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Thursday 22 July 2010
The UK Film Council is predicting another bumper year for production in 2010, despite a slowdown of features in the first half and cinema admissions hit by the World Cup.
Tuesday 08 June 2010
Monday 07 June 2010
When the Chinese film director Zhang Yimou was enlisted to orchestrate the inaugural ceremony of the Beijing Olympics, the world waited with excitement and later praised the breathtaking results.
Sunday 30 May 2010
What excitement there has been this week at the news that no matches in English domestic cricket have been fixed. It has been caused by the revelations that there might have been an attempt to fix them. Two senior county players have been approached by apparently nefarious characters and offered undisclosed sums to affect the outcome of matches. In each case they terminated the discussion early on and reported the contact. This has created a kerfuffle. While the names of the players have been let slip, as these things are, they wish to remain anonymous in case of possible reprisals from gambling syndicates with which they have never had any involvement. Several journalistic man-hours have been spent wondering whether to name the innocent men. A sense of perspective, as always when the F-word is mentioned, has been missing. There was much more tampering with games in the days of three-day cricket, when captains colluded on a certain amount of joke bowling to ensure a certain target was set in a certain time. Whatever else those matches were, they were not genuine sporting contests. There is no evidence at all that betting markets in the subcontinent or anywhere else have been affected by loads of money being gambled on Twenty20 matches. To a man, the great and the good of English cricket have been lining up to say how vigilance must be eternal while, apart from the players approached but unnamed, every other cricketer has insisted that he has never been approached to tinker with a match nor heard any talk of it. What the administrators might profitably (in the moral rather than monetary sense) do is examine their Twenty20 schedules. There are an unfeasible amount of games this summer – 151 compared to the 45 of the small but perfectly formed tournament sprung upon an unsuspecting world in 2003 – which means that there is a greater likelihood of meaningless matches on which no league placing depends. Meaningless matches, of course, expose themselves to being rigged. Ah well, on with the motley.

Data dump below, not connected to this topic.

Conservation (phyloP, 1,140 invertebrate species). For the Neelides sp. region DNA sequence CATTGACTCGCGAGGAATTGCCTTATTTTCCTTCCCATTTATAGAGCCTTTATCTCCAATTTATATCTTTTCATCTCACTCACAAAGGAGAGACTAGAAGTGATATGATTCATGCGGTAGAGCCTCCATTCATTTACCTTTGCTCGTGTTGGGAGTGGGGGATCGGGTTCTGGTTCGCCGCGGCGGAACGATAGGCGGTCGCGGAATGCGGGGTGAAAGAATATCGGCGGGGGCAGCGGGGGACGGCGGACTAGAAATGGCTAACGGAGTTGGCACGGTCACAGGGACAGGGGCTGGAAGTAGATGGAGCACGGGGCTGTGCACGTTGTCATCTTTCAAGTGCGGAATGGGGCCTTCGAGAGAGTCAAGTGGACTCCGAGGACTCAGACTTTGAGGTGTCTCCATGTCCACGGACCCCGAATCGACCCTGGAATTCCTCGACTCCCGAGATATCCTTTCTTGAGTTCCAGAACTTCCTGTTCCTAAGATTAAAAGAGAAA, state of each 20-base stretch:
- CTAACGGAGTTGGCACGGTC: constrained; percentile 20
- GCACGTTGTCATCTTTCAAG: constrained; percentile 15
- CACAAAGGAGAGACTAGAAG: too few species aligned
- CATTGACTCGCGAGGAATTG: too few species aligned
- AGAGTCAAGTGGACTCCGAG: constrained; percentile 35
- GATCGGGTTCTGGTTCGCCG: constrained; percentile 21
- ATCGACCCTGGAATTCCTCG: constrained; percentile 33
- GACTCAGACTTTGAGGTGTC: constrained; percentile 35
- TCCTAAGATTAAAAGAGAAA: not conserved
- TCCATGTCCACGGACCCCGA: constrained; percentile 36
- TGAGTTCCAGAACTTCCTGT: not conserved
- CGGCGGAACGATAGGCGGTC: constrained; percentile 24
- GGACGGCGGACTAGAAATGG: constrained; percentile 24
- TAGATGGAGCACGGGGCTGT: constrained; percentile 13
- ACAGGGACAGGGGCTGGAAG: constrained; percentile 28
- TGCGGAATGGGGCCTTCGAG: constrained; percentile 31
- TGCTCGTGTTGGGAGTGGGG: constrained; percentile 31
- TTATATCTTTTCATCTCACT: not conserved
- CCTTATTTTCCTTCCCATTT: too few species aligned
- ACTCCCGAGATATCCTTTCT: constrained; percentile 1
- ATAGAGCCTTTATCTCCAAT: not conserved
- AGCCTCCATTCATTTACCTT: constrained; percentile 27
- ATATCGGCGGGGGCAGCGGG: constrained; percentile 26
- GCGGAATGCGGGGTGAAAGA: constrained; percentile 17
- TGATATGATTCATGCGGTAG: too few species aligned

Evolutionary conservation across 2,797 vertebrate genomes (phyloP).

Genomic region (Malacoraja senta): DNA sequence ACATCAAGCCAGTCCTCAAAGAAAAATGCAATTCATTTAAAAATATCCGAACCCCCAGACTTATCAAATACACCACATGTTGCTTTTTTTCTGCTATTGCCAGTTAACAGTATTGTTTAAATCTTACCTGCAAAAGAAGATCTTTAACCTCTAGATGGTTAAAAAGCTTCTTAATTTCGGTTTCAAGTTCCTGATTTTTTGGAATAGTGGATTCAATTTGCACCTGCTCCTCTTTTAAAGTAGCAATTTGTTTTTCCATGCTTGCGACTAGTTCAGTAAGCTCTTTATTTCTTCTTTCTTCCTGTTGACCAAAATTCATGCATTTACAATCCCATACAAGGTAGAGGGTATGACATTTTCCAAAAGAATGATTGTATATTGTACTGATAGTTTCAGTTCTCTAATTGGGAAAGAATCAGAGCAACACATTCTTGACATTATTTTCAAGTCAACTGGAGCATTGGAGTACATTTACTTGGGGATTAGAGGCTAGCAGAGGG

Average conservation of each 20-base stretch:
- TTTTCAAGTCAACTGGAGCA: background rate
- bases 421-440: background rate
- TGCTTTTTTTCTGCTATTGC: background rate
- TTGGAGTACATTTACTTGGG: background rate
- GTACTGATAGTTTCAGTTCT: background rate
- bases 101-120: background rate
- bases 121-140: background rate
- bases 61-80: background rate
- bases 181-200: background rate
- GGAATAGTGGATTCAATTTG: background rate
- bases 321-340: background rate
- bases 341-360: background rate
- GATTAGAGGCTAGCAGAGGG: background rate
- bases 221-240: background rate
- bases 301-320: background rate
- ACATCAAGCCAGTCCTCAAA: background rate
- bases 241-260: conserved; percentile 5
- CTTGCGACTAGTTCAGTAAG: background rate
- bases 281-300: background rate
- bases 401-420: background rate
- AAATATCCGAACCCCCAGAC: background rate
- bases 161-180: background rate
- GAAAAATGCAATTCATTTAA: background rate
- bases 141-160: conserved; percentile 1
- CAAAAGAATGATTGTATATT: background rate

Saturday 15 May 2010
Friday 14 May 2010
The BBC is planning a film adaptation of Paul Torquay's romantic comedy Salmon Fishing in the Yemen, to star Ewan McGregor, Emily Blunt and Kristin Scott Thomas. The script will be written by Simon Beaufoy, who wielded the pen behind the eight Oscars-winning Slumdog Millionaire.
Wednesday 12 May 2010
Saturday 08 May 2010
Thursday 06 May 2010
The renaissance of Film4 is set to continue following an emphatic vote of approval from the incoming Channel 4 chief executive, David Abraham, who has increased the budget of the film financing division by 20 per cent.
Wednesday 05 May 2010
Channel 4 is ramping up its film financing budget, with new films involving Danny Boyle, Keira Knightley and Carey Mulligan in the pipeline.
Monday 22 February 2010
Sunday 21 February 2010
Saturday 20 February 2010
Friday 22 January 2010
Friday 22 January 2010
Over 50,000 families shipped out of London boroughs in the past three years due to welfare cuts and soaring rents
EU asylum policy is 'a direct threat to our civilisation', says Nigel Farage
The Rothschild Libel: Why has it taken 200 years for an anti-Semitic slur that emerged from the Battle of Waterloo to be dismissed?
General Election 2015: UK will be 'run for the wealthy and powerful' if Tories retain power, Labour warns
In defence of liberal democracy
Schools forced to act as 'miniature welfare states' with teachers buying underwear and even haircuts for poor pupils
- 2 How the language you speak changes your view of the world
- 3 Russell Brand backs Ed Miliband: 'You gotta vote Labour'
- 4 General Election 2015: 14-year-old boy asks Nick Clegg – 'can you kill Katie Hopkins?'